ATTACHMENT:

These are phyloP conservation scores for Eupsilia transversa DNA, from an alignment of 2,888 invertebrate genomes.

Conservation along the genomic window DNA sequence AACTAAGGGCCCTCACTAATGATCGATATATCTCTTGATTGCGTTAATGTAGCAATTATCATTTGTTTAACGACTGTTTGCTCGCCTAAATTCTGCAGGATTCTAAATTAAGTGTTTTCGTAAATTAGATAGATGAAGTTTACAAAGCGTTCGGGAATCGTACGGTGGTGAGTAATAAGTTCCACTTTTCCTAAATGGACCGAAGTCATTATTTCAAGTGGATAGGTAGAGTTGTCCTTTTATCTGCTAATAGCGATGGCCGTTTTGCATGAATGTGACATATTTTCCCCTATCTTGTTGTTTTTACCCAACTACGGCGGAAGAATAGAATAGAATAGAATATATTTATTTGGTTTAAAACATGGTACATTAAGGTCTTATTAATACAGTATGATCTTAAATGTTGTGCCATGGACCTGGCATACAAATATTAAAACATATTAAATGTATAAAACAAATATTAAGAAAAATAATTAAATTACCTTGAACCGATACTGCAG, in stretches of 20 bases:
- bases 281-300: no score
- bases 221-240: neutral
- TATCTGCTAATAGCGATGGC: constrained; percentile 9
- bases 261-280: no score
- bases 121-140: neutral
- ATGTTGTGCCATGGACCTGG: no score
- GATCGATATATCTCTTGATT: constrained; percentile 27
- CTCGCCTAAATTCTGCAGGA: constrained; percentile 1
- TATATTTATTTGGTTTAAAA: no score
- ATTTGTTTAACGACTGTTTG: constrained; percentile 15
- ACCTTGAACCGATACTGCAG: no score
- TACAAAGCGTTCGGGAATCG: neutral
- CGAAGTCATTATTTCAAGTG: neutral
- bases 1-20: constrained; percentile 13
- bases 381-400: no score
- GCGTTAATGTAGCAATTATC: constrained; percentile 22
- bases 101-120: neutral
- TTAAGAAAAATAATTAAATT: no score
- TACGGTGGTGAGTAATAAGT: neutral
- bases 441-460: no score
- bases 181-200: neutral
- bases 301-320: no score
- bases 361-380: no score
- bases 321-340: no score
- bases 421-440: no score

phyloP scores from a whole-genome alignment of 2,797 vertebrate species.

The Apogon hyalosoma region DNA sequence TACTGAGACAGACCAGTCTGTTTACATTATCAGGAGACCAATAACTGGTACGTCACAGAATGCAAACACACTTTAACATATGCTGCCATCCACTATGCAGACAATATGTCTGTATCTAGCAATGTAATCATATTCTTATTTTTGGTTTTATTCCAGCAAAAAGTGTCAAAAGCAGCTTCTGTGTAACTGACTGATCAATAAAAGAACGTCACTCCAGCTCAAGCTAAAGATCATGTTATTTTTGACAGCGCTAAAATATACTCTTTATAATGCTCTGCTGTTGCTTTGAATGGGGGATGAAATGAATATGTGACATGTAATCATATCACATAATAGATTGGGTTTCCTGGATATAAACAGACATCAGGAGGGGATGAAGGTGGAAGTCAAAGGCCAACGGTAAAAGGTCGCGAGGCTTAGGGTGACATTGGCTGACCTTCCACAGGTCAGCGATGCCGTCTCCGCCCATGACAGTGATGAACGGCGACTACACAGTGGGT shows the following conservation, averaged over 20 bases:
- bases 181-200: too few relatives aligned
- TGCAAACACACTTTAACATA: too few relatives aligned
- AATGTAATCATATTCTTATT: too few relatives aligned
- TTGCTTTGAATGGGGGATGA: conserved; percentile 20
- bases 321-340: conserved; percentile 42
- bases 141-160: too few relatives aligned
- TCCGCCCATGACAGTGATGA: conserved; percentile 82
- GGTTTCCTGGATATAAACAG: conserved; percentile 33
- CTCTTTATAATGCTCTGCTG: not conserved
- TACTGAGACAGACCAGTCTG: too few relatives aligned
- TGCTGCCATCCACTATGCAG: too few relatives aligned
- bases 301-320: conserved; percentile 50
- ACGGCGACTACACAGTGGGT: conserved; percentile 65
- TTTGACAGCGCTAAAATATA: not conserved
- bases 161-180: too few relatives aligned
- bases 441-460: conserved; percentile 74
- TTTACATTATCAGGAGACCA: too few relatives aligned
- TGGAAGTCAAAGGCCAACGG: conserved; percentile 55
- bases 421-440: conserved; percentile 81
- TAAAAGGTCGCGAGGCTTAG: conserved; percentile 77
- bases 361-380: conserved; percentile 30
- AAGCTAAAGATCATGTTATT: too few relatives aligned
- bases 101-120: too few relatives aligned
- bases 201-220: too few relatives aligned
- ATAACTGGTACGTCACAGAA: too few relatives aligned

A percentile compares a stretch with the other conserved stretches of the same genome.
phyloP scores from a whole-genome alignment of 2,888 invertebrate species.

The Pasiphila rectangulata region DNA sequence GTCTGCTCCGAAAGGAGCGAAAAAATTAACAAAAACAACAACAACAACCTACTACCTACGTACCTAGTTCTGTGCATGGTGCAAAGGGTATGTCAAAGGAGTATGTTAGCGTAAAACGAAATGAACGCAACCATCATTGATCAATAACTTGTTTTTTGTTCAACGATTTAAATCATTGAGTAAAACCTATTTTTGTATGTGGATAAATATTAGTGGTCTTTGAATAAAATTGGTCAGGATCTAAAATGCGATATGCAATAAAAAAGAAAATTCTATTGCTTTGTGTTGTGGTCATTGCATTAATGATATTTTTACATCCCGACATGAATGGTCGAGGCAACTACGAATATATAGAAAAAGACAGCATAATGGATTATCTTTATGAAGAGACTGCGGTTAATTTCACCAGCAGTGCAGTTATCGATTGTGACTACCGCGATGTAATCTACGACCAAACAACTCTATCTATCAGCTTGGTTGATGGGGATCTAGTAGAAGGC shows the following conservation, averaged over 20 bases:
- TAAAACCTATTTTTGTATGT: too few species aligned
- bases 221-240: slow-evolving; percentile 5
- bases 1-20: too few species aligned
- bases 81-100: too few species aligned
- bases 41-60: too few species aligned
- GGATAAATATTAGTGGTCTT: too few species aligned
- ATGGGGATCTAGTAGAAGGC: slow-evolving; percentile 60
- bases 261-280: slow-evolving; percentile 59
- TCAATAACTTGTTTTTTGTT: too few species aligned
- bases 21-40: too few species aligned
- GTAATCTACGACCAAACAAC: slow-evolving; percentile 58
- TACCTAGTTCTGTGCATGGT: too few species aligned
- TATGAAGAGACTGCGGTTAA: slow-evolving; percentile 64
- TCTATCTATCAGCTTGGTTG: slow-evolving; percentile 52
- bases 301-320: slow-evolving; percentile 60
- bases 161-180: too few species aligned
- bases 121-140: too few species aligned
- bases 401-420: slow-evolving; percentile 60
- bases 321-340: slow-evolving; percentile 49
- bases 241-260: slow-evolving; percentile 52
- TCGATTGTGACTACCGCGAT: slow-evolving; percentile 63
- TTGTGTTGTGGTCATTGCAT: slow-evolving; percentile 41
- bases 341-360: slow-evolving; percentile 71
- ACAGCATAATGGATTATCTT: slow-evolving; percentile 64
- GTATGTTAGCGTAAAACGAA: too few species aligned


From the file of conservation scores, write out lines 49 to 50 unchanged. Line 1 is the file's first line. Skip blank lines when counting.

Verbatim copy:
- TAAAAGGTCGCGAGGCTTAG: conserved; percentile 77
- bases 361-380: conserved; percentile 30